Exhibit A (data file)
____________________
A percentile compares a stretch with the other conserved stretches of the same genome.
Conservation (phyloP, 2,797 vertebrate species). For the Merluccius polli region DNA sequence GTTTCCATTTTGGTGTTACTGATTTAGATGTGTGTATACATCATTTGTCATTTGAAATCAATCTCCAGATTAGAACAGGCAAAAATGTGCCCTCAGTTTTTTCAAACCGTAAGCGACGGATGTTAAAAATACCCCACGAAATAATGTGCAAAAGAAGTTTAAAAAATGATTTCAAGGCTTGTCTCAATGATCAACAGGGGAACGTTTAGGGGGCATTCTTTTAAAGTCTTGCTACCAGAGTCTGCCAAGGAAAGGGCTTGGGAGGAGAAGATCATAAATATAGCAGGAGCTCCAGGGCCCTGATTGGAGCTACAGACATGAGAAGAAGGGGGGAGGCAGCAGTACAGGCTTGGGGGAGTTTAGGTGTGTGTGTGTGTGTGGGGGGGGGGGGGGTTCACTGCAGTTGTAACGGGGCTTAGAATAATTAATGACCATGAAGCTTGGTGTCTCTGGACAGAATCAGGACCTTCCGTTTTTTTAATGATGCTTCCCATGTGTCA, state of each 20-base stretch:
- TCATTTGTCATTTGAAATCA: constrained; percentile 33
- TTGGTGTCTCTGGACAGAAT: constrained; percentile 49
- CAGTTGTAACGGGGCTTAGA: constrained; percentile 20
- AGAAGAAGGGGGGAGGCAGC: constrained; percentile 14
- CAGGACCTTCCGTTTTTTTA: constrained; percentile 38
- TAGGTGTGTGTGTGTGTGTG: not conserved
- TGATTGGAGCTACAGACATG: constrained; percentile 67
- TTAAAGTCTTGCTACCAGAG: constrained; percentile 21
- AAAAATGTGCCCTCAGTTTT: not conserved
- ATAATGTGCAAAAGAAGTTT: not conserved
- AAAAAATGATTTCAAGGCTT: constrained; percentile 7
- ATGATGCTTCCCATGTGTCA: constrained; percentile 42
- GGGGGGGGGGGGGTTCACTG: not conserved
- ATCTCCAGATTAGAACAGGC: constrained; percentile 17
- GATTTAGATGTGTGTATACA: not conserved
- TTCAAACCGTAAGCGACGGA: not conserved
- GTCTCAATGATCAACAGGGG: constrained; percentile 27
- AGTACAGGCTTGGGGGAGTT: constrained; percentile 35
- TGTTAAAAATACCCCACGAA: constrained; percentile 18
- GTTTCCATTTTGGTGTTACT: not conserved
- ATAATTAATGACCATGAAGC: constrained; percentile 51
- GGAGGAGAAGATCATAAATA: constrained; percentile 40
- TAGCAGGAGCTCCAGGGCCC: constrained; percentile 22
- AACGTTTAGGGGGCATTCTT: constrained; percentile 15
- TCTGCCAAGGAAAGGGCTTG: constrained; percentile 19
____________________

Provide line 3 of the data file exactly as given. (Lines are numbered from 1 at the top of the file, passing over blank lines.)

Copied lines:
- TCATTTGTCATTTGAAATCA: constrained; percentile 33